Damn that Maja soap was the bomb.

chayaruchama said...

I did love this, too.
Shame it went the way of all flesh...sad and wan.

Dang, Mary !
I can appreciate how that sailor felt about you, you siren....

BitterGrace said...

Ah, so we're united in our grief. That's some comfort.

Mary, I love that story, though I have to say I feel a bit of a pang knowing that no man will ever bring me a rabbit fur blanket.

mauracordova, it is good to know there was another precocious perfume addict like me, doused in forbidden My Sin at an early age.

R, I have never smelled Maderas del Oriente, though I think I've seen it on eBay. What's it like?

Chaya, I'm always pleased when we share a favorite--you have such incredible taste.

whodat said...

The title means Woods of the Orient, and that's what it smelled like, in a very big way. It was just amazing.

Anonymous said...

Check this:

http://www.todocoleccion.net/estuche-caja-jabon-colonia-maja-mirurgia~x19682575

BitterGrace said...

Just fyi, Anon, that's actually a set of Nueva Maja--for some reason it distributed in nearly identical packaging to the original Maja, but it's quite a different scent.

julie said...

I'm the "cheap aftershave" basenoter you referenced. I have 4 bottles of Maja at home: Maja Nueva with the dancer on the label and deep green juice, least but not last the horrid reformulation in a tall bottle with a red and black cap, and two Majas, both with golden colored juice, one made in Spain and one made in Mexico, different shaped bottles both with maroon caps. Here's the Mexico
http://www.ebay.com/itm/320660033177?ssPageName=STRK:MEWNX:IT&_trksid=p3984.m1439.l2649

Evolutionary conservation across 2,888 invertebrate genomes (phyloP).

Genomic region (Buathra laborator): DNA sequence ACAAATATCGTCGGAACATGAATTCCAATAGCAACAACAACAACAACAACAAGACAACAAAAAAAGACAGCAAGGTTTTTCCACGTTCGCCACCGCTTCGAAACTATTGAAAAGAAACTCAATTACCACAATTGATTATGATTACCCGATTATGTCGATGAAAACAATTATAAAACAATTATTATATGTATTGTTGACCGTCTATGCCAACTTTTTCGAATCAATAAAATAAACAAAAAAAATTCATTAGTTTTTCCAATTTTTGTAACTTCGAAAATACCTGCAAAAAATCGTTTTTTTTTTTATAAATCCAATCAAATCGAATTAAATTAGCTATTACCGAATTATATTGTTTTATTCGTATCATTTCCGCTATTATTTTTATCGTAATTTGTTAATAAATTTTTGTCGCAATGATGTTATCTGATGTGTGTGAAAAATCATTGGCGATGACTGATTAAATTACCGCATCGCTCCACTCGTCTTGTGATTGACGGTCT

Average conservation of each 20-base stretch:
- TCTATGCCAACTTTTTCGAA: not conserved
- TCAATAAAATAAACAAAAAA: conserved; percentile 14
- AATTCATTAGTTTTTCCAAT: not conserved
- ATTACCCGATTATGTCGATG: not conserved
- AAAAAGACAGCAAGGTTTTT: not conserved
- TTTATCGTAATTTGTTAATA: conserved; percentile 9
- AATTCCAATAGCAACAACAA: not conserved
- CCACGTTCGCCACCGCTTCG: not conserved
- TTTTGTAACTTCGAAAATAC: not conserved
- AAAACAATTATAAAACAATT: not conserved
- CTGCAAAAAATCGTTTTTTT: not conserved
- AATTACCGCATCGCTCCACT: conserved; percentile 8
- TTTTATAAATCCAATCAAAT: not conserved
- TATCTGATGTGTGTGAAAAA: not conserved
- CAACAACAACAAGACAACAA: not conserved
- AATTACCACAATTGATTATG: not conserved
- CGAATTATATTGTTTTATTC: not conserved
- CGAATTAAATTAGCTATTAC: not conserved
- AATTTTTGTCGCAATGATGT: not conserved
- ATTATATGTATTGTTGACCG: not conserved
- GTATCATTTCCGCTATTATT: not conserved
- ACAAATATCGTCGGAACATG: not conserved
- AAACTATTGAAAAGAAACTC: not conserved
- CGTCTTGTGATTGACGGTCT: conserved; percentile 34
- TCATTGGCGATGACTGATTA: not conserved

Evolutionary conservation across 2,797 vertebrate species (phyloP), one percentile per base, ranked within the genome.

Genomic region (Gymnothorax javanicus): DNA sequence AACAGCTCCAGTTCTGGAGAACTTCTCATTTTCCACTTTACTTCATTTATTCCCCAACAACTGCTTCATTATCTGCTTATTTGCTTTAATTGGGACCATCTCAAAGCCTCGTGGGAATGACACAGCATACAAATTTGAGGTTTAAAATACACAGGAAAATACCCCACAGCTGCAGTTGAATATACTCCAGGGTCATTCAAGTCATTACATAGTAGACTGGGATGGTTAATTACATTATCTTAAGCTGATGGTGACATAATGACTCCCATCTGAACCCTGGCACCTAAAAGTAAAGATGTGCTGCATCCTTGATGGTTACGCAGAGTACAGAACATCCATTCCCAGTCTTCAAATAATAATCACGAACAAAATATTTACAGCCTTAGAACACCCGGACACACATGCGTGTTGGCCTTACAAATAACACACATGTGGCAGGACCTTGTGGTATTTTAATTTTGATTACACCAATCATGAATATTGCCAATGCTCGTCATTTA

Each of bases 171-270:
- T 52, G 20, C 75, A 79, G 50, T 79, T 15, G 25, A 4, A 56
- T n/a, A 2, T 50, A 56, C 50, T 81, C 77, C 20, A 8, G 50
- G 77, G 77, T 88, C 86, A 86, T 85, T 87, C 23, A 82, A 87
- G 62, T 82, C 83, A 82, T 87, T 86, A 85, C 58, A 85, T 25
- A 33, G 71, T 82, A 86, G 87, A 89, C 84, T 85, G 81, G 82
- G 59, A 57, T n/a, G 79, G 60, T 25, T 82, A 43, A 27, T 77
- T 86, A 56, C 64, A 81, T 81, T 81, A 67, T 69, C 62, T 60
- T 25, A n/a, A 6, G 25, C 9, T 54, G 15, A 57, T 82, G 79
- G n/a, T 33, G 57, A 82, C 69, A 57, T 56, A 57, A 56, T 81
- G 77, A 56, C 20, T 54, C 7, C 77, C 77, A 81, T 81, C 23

and here's the made in Spain:

http://www.ebay.com/itm/120794038584?ssPageName=STRK:MEWNX:IT&_trksid=p3984.m1439.l2649

The Maja I had in the 70s looked like the made in Spain bottle here, but smelled like my my Nueva Maja (vintage, ebay), if my memory serves me correctly, spicy and carnationy. I wore that Nueva Maja for two weeks straight in the heat of August—it was perfect.

The made in Mexico starts with an almost rotten smell, then goes butterscotch sweet, whilst the made in Spain is a polite floral.

Anonymous said...

I was given Maja soap as a wedding gift from my then husband, who'd actually bought the soap for me in Spain. I never cared for the perfume itself, but the soap was heavenly. I am happy to report it stills smells the same.

My condolances to Maja lovers who can no longer find the original. More than one perfume has faded away in my lifetime, victims to changing tastes. But nothing compares to the original impressions of youth. Thank you for the memory.

Anonymous said...

I count myself among the very lucky. I have 3 of the round soaps scenting my lingerie. These were brought to me by my most beloved aunt when she and her husband toured Spain so many years ago and I was a teenager. The soap is easily at least 45 years old and it still smells wonder today. I too lived in El Paso and remember going to Oppenheimer's in Juarez where Chanel and Maja were staples. It was the first place I remember Chanel No. 22. These scents take me back to a wonderful time.

Unknown said...

Mexican Maja ... Yuck! Burnt rubber after-smell. Only vintage Made in Spain "old stock" for me.

Steven A. Matuszak said...

Maja soap from Mexico . . . burnt rubber chemical after-smell. My Mexican Maja goes into "la basura." Only old stock vintage Made in Spain Maja for us!

Steven A. Matuszak said...


Maja soap from Mexico . . . burnt rubber chemical after-smell. My Mexican Maja goes into "la basura." Only old stock vintage Made in Spain Maja for us!